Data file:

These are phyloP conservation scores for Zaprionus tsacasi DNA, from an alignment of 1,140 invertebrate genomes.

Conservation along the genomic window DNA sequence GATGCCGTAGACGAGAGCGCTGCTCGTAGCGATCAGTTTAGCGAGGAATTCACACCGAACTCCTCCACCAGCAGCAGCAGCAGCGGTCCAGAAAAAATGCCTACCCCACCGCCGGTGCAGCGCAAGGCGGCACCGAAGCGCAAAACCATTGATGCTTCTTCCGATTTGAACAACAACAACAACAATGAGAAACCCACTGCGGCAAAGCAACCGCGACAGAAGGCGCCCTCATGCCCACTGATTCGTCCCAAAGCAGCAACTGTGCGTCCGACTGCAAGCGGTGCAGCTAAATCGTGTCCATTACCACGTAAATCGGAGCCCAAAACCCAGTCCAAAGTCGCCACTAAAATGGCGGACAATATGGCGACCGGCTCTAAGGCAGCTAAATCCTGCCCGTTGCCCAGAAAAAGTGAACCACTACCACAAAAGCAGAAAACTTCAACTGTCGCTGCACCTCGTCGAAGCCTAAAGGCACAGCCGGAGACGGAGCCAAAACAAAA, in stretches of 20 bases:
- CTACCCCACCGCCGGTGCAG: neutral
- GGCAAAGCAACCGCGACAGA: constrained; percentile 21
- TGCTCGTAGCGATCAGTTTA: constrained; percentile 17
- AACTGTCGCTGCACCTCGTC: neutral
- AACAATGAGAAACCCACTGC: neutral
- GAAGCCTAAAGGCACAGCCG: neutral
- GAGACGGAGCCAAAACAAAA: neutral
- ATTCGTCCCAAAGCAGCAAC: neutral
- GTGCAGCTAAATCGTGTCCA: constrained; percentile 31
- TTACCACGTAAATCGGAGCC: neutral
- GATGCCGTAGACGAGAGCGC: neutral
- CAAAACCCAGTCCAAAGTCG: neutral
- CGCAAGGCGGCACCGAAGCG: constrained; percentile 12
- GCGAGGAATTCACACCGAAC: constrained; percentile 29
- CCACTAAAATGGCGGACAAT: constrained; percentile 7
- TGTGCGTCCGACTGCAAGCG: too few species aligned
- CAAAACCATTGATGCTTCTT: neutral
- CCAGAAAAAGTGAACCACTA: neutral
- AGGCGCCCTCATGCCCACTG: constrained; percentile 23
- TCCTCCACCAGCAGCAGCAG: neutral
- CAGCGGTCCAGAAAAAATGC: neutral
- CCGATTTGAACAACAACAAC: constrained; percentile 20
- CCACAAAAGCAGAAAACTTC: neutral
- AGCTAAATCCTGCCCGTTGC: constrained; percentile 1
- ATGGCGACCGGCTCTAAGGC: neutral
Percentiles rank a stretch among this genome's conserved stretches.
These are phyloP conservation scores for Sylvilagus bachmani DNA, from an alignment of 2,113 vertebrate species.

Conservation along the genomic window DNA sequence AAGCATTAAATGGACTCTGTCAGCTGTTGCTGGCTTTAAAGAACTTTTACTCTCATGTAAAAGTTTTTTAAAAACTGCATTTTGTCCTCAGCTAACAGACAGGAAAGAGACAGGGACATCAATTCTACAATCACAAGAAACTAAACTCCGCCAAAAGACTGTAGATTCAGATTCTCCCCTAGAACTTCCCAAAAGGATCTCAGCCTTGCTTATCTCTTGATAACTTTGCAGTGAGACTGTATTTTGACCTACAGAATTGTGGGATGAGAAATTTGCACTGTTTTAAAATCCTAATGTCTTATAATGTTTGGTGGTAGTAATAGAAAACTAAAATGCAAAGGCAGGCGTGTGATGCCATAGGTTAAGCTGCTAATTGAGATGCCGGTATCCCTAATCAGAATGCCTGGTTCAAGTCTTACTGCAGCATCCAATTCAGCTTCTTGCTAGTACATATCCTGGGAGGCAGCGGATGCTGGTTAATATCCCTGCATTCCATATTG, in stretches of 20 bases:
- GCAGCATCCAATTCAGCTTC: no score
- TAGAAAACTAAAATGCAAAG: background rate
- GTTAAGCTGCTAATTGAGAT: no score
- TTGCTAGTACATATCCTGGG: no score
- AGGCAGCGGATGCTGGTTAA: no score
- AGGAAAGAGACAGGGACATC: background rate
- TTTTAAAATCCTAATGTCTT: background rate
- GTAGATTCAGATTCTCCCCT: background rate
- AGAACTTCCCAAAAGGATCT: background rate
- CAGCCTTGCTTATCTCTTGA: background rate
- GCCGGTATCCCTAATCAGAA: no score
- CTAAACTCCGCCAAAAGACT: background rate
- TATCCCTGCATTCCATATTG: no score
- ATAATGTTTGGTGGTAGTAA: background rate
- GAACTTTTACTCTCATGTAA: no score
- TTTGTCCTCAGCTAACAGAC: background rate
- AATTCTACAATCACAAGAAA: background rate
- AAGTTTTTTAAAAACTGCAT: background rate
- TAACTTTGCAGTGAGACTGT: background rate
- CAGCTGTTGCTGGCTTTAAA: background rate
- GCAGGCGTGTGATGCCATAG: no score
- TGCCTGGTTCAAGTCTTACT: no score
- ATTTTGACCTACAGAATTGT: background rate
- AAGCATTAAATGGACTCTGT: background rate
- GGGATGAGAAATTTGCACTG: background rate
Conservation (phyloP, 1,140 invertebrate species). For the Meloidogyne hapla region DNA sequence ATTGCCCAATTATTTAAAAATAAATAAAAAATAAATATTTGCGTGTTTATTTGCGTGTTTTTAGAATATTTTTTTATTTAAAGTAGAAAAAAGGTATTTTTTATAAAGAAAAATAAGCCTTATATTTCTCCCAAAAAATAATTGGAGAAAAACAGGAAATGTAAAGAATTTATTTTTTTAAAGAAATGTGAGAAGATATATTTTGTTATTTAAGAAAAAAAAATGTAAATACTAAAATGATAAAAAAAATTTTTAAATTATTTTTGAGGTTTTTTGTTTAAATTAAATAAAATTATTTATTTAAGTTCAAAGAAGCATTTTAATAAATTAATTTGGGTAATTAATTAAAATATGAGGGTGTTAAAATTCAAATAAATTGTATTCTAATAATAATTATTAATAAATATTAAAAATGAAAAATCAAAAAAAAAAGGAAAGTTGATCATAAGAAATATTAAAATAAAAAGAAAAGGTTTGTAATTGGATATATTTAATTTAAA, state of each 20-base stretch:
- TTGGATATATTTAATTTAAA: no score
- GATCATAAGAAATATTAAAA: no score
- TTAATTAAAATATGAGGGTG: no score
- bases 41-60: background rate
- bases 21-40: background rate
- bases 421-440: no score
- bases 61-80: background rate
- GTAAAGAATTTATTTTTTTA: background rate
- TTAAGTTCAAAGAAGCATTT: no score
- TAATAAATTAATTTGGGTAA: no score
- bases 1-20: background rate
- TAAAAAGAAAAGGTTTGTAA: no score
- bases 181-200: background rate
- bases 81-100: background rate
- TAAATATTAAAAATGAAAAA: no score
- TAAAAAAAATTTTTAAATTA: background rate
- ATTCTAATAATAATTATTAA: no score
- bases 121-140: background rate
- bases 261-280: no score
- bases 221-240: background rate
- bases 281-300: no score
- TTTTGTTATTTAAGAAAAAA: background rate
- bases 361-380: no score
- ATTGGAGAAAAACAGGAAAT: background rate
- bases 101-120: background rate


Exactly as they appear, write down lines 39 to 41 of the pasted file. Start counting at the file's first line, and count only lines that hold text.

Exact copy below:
- AGAACTTCCCAAAAGGATCT: background rate
- CAGCCTTGCTTATCTCTTGA: background rate
- GCCGGTATCCCTAATCAGAA: no score